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CIO interview: Jo De Vliegher, Hydro
The CIO at Norway's Hydro has established an IT department that allows for regional autonomy and central guidance at the same time
For CIO Jo De Vliegher, the federated IT structure at Norway-based aluminium and renewable energy company Hydro is both a curse and a blessing.
The IT department is dependent on consensus and dialogue, he says, so while it might take longer to make a decision, when people are finally convinced there are few problems with executing it.
In some of his previous workplaces, he says, people often resisted decisions after they had been made. “At Hydro, people bring all their worries to the table before the decision instead of after.”
The basic philosophy behind the federated structure is to ensure that local responsibility is not removed through centralisation. He says: “If you are managing operations in Brazil, for example, you should have sufficient autonomy – all business units have this autonomy. We do not have a culture where everything is decided centrally, and people are supposed to deliver targets in an impossible context. Responsibility and mandate should go hand in hand.”
The main risk De Vliegher sees is that IT solutions and responsibilities can start to diverge across the units, which leads to fragmentation. “That can be quite a challenge for IT and must absolutely be kept under control.”
To try to counteract the drawbacks of the structure while retaining the benefits, Hydro has implemented a virtual IT organisation. “That means that we now have a virtual IT management team, made up of my own hierarchy and key people from the business areas. All the members have their own responsibilities, but we have pretty open and transparent dialogue about what everybody plans.
“The balance is never really set and we regularly need to evaluate if our structure is optimal for our strategy.”
People in the federated areas also provide input to and get guidance from the central IT department. “There is a comprehensive set of rules everybody has to follow. We have relatively clear governance, providing directions with different levels of detail, depending on areas. For example, all areas should have ITIL processes. And if you need to set up new application hosting, we have produced details about how you are to do it.”
There are also rules about which outsourcing partners to use. “We are making a very active move to streamline and reduce the number of vendors. We are also strengthening our ability to manage and control our vendors, which is a benefit for all parties. We are not intending to insource again, but rather consolidate some of the weaker outsourcing arrangements we have made earlier.”
Today, the central IT department consists of about 70 people, and the total number of IT personnel in Hydro is about 200. “If we were to do everything by ourselves, we would probably need 700 people, so we are 70% outsourced,” he says.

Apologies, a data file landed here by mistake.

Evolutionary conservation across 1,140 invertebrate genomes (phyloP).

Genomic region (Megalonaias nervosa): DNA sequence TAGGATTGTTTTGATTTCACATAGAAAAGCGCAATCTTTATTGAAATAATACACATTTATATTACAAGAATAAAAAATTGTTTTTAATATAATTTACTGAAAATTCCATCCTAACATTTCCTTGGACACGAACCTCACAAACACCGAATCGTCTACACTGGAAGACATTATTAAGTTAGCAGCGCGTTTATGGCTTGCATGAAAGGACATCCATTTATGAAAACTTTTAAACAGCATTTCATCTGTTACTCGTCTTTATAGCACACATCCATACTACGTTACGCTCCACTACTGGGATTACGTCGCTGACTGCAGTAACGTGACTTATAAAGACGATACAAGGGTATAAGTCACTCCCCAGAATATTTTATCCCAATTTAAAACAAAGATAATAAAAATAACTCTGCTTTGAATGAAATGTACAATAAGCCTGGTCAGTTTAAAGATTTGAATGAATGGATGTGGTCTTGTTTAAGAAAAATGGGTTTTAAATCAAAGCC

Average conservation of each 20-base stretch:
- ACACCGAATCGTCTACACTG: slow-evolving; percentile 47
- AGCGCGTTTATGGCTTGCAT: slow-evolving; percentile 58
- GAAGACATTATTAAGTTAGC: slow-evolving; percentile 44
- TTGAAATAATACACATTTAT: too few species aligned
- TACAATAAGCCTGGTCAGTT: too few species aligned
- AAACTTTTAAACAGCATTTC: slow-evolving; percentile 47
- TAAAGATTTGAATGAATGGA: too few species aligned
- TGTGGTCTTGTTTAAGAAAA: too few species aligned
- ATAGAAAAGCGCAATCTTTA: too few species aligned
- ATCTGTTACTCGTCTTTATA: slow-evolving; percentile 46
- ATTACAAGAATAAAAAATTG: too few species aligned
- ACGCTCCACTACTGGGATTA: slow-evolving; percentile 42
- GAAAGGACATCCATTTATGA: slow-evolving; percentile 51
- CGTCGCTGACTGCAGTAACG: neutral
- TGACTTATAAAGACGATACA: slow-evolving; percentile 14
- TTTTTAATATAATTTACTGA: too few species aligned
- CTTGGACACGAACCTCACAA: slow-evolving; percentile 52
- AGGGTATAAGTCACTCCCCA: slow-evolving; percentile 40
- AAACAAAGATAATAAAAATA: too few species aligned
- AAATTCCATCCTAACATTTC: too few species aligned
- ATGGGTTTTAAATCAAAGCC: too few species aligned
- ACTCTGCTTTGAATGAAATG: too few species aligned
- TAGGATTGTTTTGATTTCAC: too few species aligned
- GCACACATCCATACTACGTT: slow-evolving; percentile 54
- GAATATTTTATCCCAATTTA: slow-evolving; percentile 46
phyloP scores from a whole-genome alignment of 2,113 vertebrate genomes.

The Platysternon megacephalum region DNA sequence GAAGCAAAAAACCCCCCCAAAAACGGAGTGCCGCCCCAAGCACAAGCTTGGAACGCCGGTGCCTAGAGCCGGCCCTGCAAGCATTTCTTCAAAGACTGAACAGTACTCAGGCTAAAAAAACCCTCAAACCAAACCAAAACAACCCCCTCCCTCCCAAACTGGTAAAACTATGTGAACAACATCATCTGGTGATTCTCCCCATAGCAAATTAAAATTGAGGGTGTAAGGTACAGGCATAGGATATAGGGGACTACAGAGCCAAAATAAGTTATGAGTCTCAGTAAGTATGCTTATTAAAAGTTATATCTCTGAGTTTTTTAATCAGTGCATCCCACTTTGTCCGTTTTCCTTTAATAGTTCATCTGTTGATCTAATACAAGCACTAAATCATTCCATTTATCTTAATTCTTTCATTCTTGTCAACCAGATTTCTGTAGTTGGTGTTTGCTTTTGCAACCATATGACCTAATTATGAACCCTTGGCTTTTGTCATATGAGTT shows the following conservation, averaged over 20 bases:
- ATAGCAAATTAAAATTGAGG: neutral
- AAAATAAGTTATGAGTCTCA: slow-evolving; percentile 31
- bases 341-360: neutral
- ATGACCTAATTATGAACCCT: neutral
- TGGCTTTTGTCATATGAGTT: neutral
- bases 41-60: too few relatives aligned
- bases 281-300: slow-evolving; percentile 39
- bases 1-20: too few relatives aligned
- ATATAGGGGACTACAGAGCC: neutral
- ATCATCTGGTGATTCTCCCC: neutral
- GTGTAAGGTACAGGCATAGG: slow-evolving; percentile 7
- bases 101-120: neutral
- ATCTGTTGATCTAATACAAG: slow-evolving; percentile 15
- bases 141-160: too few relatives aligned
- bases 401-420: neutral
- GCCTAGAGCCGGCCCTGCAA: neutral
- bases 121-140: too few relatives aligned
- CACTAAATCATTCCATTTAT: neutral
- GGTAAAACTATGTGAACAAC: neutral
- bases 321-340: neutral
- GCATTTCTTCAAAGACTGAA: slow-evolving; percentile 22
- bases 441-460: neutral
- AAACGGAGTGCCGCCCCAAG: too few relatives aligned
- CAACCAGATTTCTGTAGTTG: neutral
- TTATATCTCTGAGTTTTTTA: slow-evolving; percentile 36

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The outsourcing arrangements were in place long before De Vliegher took over as CIO two and a half years ago. “We had a number of severe quality problems a number of years ago, and one of the reasons was that outsourcing had gone too far. We lacked critical competence internally. No vendor can deliver in such a situation. To have too little knowledge yourself and a narrow interface with the vendors is a recipe for disaster.”
Another reason for a revised competence strategy is that Hydro is using cloud-based Office 365 and in-memory database management system SAP Hana. “Since there are not many vendors with real service offerings in these platforms out there, it is natural for us to acquire competence ourselves, and fill gaps with specific consultants rather than package deals.”
Exactly how much will be outsourced in five years’ time is not clear, and the precise percentage is not a goal in itself, according to De Vliegher. “We have spent the last three years building partnerships with vendors we believe in, and we now have a rock-solid partner base. Now we will move forward, and we will see on what path it will be. But we will continue to strengthen our own organisation, and cooperate with a few select vendors. To have key partners in place was one of our key success criteria when we crafted our current IT strategy.”
The strategy states that IT first and foremost should make the company more efficient, safe, informed and up to date, according to De Vliegher. “Key words are hassle-free, quality of service, flexibility and safety. And with safety, we mean not only cyber security and compliance with laws and regulations, but also corruption and human rights – it is not easy to operate in, for example, Brazil.”
To provide the employees with relevant information, Hydro is streamlining the number of information sources. “We are striving for a seamless experience in real-time on all devices. It is important to be up to date in terms of technology – we see great business opportunities here. We have to look at big data, internet of things, augmented reality, and so on. This is necessary if we are to make big leaps forward and become much better,” says De Vliegher.